|AMAZING SPIDER-MAN #641 COVER. 2010.
Gouache and acrylic on bristol board, 11 × 17″.
AMAZING SPIDER-MAN #646, Variant Cover. 2010.
Gouache and acrylic on bristol board, 11 x 17″.
Here’s a link to the document in the Template Gallery. It contains fanciful information, but I filled in all the cells as if for the current year. The rows are color-coded according to the type of work — that makes it easier to see what’s on the slate at a glance. Red is used to highlight projects in progress and/or pending payments. (If you’ve used a spreadsheet before, it should be intuitive, but you can find more detailed instructions here.)
There are two main benefits to keeping these records: (1) my gross and net income for the year is automatically calculated as each project is added and (2) my project rate is divided by the hours, which lets me know how valuable my time is (to people other than myself). This information will help me make decisions in the future, like whether or not I want to work for a particular client again. The pic above reveals 7 of the 148 rows from last year’s records. As you can see, my hourly rates are totally unpredictable. (And I get into negative territory when I do pro bono work that nevertheless requires paid assistance.)
Long before I started using a spreadsheet, I recorded all my transactions with Quicken, an easy-to-use personal accounting program. I still use it because having separate records can help me discover errors when there are discrepancies between the two. If you’re diligent about categorizing every transaction, Quicken can generate a year-end report that lets you know how you spent your money. When it comes to tax-deductible purchases, (computer equipment, conventions, travel, art supplies, meals, lawyers, utilities, rent, advertising, printing) you still need to save all your receipts, but you won’t have to add them up — it’s already done.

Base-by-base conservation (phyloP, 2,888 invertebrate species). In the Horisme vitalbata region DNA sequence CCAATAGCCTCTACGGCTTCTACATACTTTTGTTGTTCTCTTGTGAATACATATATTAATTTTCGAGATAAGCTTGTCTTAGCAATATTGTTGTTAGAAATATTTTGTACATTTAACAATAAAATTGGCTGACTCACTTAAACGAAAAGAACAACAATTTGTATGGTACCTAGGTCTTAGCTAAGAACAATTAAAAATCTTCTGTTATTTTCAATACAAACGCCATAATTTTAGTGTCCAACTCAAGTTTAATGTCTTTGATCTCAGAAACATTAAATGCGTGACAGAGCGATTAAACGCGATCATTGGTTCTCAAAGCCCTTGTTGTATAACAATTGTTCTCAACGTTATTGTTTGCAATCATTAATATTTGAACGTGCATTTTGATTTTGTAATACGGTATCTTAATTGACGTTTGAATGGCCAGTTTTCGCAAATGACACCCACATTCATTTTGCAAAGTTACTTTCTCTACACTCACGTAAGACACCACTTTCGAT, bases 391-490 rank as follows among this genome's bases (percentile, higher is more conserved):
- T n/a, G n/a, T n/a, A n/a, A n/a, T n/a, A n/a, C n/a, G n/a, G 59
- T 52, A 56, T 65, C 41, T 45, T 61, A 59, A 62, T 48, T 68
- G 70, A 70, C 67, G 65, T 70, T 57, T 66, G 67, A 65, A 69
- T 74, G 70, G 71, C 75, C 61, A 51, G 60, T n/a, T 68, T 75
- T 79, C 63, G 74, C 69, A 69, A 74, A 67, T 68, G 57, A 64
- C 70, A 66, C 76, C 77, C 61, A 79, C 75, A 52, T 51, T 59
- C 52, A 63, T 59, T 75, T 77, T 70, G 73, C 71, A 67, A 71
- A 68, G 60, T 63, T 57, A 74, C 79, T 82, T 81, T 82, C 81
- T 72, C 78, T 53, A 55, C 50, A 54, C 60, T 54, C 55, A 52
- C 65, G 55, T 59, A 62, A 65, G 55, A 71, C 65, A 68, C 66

That’s quite a bit of information that you need to keep track of. And that’s not even counting the countless digital files that comprise your actual oeuvre. It’s only a matter of time before your computer gives out on you, and you had best have a backup. After burning through several external hard drives, I stopped using them years ago, opting instead for an on-line service, CrashPlan. I don’t ever want to have to use it, but that’s what insurance is for.
You’ve probably heard of Evernote, but just in case you haven’t, it’s worth a look. Although they offer a paid subscription, the free service is more than enough for me. I use it for reading (it can strip away ads and save articles for later), gather reference for projects, structure plots and ideas for my own stories, or even remember people I meet. (Oh, and recipes too.) They seem to be a responsible company as well. When Adobe’s servers got hacked, Evernote was the one to tell me — not Adobe. They cross-referenced the leaked data and informed anyone with an email address that appeared in their own records.
Last, but not least, my most annoying recommendation: I have my computer announce the time every 15 minutes. My wife hates it (and I can’t blame her). I got the idea when visiting then-Marvel-editor-in-chief, Joe Quesada. It was a constant, grating interruption — but it kept us focused on the task at hand.